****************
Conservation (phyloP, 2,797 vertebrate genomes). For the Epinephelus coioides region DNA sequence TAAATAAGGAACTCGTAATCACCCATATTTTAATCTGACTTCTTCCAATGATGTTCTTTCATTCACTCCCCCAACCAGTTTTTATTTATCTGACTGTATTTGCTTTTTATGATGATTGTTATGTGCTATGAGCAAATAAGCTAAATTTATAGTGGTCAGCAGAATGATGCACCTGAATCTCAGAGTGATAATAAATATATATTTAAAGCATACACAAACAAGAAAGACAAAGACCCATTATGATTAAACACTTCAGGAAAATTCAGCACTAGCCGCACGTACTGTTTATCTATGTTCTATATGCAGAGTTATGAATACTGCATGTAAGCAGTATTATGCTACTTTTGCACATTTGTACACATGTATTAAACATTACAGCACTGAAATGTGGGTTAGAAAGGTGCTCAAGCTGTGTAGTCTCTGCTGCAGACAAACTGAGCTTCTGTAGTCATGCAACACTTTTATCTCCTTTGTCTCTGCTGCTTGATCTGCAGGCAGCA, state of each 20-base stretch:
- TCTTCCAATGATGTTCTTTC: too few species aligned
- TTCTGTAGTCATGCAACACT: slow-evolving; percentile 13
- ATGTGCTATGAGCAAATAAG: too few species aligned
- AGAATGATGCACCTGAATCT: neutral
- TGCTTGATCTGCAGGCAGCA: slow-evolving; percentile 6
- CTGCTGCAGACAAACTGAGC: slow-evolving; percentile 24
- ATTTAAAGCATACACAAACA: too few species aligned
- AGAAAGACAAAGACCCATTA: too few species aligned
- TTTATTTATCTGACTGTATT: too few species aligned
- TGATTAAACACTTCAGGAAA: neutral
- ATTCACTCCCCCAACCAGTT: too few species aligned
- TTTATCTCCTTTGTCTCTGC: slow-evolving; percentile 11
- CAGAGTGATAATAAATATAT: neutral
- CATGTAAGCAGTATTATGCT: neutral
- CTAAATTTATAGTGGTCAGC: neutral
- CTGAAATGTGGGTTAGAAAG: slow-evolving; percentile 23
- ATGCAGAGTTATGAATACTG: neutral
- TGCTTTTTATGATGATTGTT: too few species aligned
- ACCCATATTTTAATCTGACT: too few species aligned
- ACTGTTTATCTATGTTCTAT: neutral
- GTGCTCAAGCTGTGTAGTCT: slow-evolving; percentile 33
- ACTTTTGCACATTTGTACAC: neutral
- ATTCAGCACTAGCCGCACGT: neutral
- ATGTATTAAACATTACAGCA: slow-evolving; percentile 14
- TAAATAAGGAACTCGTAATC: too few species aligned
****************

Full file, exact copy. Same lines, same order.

Conservation (phyloP, 2,797 vertebrate genomes). For the Epinephelus coioides region DNA sequence TAAATAAGGAACTCGTAATCACCCATATTTTAATCTGACTTCTTCCAATGATGTTCTTTCATTCACTCCCCCAACCAGTTTTTATTTATCTGACTGTATTTGCTTTTTATGATGATTGTTATGTGCTATGAGCAAATAAGCTAAATTTATAGTGGTCAGCAGAATGATGCACCTGAATCTCAGAGTGATAATAAATATATATTTAAAGCATACACAAACAAGAAAGACAAAGACCCATTATGATTAAACACTTCAGGAAAATTCAGCACTAGCCGCACGTACTGTTTATCTATGTTCTATATGCAGAGTTATGAATACTGCATGTAAGCAGTATTATGCTACTTTTGCACATTTGTACACATGTATTAAACATTACAGCACTGAAATGTGGGTTAGAAAGGTGCTCAAGCTGTGTAGTCTCTGCTGCAGACAAACTGAGCTTCTGTAGTCATGCAACACTTTTATCTCCTTTGTCTCTGCTGCTTGATCTGCAGGCAGCA, state of each 20-base stretch:
- TCTTCCAATGATGTTCTTTC: too few species aligned
- TTCTGTAGTCATGCAACACT: slow-evolving; percentile 13
- ATGTGCTATGAGCAAATAAG: too few species aligned
- AGAATGATGCACCTGAATCT: neutral
- TGCTTGATCTGCAGGCAGCA: slow-evolving; percentile 6
- CTGCTGCAGACAAACTGAGC: slow-evolving; percentile 24
- ATTTAAAGCATACACAAACA: too few species aligned
- AGAAAGACAAAGACCCATTA: too few species aligned
- TTTATTTATCTGACTGTATT: too few species aligned
- TGATTAAACACTTCAGGAAA: neutral
- ATTCACTCCCCCAACCAGTT: too few species aligned
- TTTATCTCCTTTGTCTCTGC: slow-evolving; percentile 11
- CAGAGTGATAATAAATATAT: neutral
- CATGTAAGCAGTATTATGCT: neutral
- CTAAATTTATAGTGGTCAGC: neutral
- CTGAAATGTGGGTTAGAAAG: slow-evolving; percentile 23
- ATGCAGAGTTATGAATACTG: neutral
- TGCTTTTTATGATGATTGTT: too few species aligned
- ACCCATATTTTAATCTGACT: too few species aligned
- ACTGTTTATCTATGTTCTAT: neutral
- GTGCTCAAGCTGTGTAGTCT: slow-evolving; percentile 33
- ACTTTTGCACATTTGTACAC: neutral
- ATTCAGCACTAGCCGCACGT: neutral
- ATGTATTAAACATTACAGCA: slow-evolving; percentile 14
- TAAATAAGGAACTCGTAATC: too few species aligned